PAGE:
The Rowan Gift

The Rowan Gift

The story of the Rowan Gift

This year, Rowan University marks the 30th anniversary of the $100 million gift from Henry and Betty Rowan that transformed a school, a region and higher education philanthropy throughout the nation.

Their $100 million gift to then-Glassboro State College (GSC) was the largest made to a public institution at that time. It turned a local, well-regarded state college into one of the fastest-growing public research universities in the nation, inspiring other gifts of that magnitude across the country and spurring numerous significant donations to the University renamed in honor of its major benefactors.

For 30 years, the institution—now known as Rowan University—has undergone changes few could have imagined mere decades ago. When he made the unprecedented donation, Burlington County entrepreneur and philanthropist Henry Rowan had only one stipulation. The founder, president and CEO of Inductotherm Industries, Inc. and alumnus of the Massachusetts Institute of Technology asked that GSC build an engineering college in South Jersey and revitalize engineering education. Beyond that, the funds were unrestricted—Mr. Rowan’s way of acknowledging that simply endowing a college of engineering would not be enough; the money was needed to ensure the entire institution changed, that excellence was ensured throughout the campus. The Rowan Gift became the compelling start of the institution's strong endowment, building interest from which the University draws a fraction annually.

"Mr. and Mrs. Rowan's gift transformed our institution," said Rowan President Ali A. Houshmand, who came to the University as provost nearly 15 years after the gift was made. "Such a donation was unheard-of at the time and caused quite a stir in academic and philanthropic circles. To say we were—and are—grateful would be an understatement and a disservice to the Rowan family's generosity. That generosity changed our University, the town of Glassboro and South Jersey for all time. It created countless opportunities for individuals and organizations, truly improving peoples' lives, just as the Rowans intended."

Impacting engineering education
The University did indeed revitalize engineering education with remarkable success, showing just how outstanding it was even before it graduated its first engineering class in 2000. The Henry M. Rowan College of Engineering offers its hallmark engineering clinics, providing students with hands-on experiences starting during the first weeks of their first year. That approach was unusual at the time the college was founded—programs typically started hands-on work two years later—but it is widely emulated now. Virtually since the college's inception, U.S. News & World Report consistently highly ranked it and/or its programs; today, it ranks the Henry M. Rowan College of Engineering among the top 20 in the nation in its category. Professors and students regularly conduct research for the National Science Foundation, National Institutes of Health, NASA, the Department of Defense, state offices and Fortune 500 companies, and they are leaders in professional organizations.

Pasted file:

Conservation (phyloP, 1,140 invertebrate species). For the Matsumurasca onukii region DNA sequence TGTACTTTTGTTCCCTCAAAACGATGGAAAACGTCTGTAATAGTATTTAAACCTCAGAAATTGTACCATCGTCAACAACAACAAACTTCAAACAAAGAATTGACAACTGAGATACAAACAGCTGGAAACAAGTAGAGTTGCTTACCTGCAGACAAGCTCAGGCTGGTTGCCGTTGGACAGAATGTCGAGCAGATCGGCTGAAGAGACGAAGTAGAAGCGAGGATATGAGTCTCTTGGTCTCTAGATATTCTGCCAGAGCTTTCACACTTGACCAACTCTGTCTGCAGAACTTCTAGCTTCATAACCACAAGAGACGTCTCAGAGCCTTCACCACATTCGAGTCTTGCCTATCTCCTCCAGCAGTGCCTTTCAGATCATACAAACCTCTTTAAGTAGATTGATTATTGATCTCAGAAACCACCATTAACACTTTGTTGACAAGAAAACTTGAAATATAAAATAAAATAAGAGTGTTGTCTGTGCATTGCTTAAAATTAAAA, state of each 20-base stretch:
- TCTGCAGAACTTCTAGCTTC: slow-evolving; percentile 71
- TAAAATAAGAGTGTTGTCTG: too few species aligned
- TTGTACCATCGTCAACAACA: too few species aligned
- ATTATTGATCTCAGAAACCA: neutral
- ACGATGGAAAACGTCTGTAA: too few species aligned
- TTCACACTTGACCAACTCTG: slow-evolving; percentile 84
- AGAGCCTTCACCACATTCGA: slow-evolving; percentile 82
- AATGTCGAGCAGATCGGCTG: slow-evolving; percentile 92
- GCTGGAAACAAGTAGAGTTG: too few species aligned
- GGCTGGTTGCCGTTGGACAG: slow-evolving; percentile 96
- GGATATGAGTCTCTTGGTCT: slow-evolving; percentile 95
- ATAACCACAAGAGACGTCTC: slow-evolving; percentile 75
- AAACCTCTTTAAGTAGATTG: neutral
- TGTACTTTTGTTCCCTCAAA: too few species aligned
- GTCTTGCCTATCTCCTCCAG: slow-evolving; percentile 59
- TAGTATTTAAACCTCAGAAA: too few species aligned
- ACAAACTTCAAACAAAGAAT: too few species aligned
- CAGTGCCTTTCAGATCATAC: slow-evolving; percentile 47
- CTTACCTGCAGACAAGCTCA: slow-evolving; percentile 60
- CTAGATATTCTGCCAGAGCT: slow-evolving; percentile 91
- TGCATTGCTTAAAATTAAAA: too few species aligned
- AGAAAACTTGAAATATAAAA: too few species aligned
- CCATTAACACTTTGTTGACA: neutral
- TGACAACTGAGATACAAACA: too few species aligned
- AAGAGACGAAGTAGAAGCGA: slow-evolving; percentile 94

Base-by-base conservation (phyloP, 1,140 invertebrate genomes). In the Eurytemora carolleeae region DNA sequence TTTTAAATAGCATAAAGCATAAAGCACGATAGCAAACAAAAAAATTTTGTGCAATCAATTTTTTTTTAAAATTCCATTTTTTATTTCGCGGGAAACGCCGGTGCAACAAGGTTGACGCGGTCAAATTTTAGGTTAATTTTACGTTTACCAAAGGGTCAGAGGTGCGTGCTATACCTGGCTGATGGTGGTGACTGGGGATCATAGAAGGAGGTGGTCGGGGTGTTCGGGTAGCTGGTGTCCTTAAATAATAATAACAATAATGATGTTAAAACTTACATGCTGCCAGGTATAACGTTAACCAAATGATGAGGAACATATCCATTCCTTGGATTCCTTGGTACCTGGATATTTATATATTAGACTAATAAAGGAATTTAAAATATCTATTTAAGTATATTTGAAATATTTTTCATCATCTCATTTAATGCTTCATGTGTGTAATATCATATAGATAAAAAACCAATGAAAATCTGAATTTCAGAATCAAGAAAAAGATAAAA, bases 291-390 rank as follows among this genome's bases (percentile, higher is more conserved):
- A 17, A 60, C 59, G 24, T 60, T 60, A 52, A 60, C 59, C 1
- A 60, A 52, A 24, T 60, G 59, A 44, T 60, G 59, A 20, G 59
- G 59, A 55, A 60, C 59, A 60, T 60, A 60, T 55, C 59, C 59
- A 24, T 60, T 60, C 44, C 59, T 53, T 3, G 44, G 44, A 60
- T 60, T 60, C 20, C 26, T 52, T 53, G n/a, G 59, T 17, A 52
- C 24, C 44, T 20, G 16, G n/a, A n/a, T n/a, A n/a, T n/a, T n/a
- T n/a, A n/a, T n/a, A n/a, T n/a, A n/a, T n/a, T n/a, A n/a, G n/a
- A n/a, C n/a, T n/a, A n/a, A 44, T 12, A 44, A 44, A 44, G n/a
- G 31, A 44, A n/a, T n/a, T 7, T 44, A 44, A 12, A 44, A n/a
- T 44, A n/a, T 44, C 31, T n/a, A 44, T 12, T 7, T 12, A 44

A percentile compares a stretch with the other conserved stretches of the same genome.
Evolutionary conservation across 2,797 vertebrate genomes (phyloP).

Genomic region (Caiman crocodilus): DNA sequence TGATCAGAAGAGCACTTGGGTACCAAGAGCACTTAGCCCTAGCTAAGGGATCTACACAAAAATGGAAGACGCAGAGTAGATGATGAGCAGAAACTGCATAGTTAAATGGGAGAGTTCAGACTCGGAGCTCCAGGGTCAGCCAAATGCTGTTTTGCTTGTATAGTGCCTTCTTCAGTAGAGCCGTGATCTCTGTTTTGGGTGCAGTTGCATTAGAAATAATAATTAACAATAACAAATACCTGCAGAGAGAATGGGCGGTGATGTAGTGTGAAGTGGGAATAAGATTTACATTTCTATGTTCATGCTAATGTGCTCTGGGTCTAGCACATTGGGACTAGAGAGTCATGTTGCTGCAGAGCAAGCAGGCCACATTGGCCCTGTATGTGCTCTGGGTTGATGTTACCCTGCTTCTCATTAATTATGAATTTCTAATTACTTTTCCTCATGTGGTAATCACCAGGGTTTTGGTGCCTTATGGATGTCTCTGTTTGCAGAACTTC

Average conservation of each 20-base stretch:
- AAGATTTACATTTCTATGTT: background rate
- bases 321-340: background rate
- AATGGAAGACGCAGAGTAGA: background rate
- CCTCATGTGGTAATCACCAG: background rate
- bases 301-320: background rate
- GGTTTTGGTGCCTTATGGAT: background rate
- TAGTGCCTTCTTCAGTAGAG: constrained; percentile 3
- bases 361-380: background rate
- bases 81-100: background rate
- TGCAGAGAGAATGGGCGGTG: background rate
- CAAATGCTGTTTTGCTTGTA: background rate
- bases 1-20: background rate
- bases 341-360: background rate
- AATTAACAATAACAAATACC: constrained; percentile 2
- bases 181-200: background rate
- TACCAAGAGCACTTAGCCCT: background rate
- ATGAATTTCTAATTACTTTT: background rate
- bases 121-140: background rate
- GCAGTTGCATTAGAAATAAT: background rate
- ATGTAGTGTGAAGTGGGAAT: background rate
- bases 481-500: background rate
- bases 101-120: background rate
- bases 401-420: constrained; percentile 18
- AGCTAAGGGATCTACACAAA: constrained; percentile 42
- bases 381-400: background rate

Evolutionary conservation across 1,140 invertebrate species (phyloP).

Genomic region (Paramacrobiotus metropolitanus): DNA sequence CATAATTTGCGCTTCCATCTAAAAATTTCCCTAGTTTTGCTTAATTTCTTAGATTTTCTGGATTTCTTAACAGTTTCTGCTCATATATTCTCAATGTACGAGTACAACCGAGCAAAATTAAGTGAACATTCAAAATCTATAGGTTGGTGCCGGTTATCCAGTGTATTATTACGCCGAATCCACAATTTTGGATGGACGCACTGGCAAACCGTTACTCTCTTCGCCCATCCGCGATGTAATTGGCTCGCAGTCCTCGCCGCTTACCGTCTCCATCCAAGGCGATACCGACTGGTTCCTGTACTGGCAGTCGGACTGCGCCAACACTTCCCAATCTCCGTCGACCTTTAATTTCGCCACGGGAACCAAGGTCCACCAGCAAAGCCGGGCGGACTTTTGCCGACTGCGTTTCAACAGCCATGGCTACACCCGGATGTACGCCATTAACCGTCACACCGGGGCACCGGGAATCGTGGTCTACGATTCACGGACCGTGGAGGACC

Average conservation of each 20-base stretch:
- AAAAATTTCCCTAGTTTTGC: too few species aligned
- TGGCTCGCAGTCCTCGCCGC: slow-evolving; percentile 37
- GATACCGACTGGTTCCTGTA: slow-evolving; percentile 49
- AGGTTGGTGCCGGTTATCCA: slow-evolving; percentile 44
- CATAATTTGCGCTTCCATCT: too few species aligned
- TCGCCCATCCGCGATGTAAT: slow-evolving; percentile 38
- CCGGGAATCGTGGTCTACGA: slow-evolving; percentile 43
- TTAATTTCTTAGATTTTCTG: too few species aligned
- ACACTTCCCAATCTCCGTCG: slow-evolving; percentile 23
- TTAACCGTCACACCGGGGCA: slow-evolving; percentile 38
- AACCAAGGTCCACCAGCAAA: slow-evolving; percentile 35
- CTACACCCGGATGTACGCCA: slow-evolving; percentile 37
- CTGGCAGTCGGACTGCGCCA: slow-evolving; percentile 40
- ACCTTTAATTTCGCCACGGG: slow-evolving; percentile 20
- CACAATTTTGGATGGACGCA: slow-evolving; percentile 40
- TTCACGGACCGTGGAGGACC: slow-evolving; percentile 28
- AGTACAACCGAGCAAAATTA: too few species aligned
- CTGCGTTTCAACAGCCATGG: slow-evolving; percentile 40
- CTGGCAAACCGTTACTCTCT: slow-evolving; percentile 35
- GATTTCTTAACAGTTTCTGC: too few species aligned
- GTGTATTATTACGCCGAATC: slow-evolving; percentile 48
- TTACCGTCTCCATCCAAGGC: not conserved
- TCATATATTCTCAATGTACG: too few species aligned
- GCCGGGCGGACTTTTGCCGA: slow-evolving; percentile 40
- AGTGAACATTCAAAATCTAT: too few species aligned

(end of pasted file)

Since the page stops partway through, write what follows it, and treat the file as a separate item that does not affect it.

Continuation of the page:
Going far beyond engineering
The Rowan Gift did much more for the institution, however, than create an exceptional engineering program. It paved the way for broader initiatives, spurred other individuals, foundations and companies to donate to the school and continually attracted more and more competitive students and faculty into programs in the colleges that comprise the University.

Highlights at the University since 1992 include:

  • Increasing enrollment from 9,600 to 22,000 students in 2022.
  • Becoming the fourth fastest-growing public research university three years in a row (2019-2021), according to The Chronicle of Higher Education.
  • Attaining Carnegie doctoral research institution status (R2), with its national recognition.
  • Being ranked among the nation’s top 100 public universities annually since 2018. 
  • Opening Cooper Medical School of Rowan University in collaboration with Cooper University Health Care and integrating the School of Osteopathic Medicine, making Rowan one of three institutions in the nation with both M.D.-and D.O.-granting medical schools.
  • Partnering with the Borough of Glassboro and private investors on the $426 million, mixed-use Rowan Boulevard redevelopment project.
  • Founding the South Jersey Technology Park, home to sponsored research labs and a business incubator.
  • Collaborating with regional leaders to support research and create academic programs in health sciences.
  • Increasing annual external research funding from $400,000 in 2008 to more than $40 million in 2022.
  • Enhancing and expanding numerous programs, including the John H. Martinson Honors College and its Thomas N. Bantivoglio Honors Concentration.
  • Attracting donations from tens of thousands of supporters for scholarships, academic programs, facilities and more.
  • Creating the $73 million Jean & Ric Edelman Fossil Park Museum.
  • Announcing the establishment of New Jersey’s first veterinary school with plans to welcome its first class in 2025, pending approval from the American Veterinary Medical Association Council on Education (COE).
  • Partnering with southern New Jersey’s largest health system to create the Virtua Health College of Medicine & Health Sciences of Rowan University.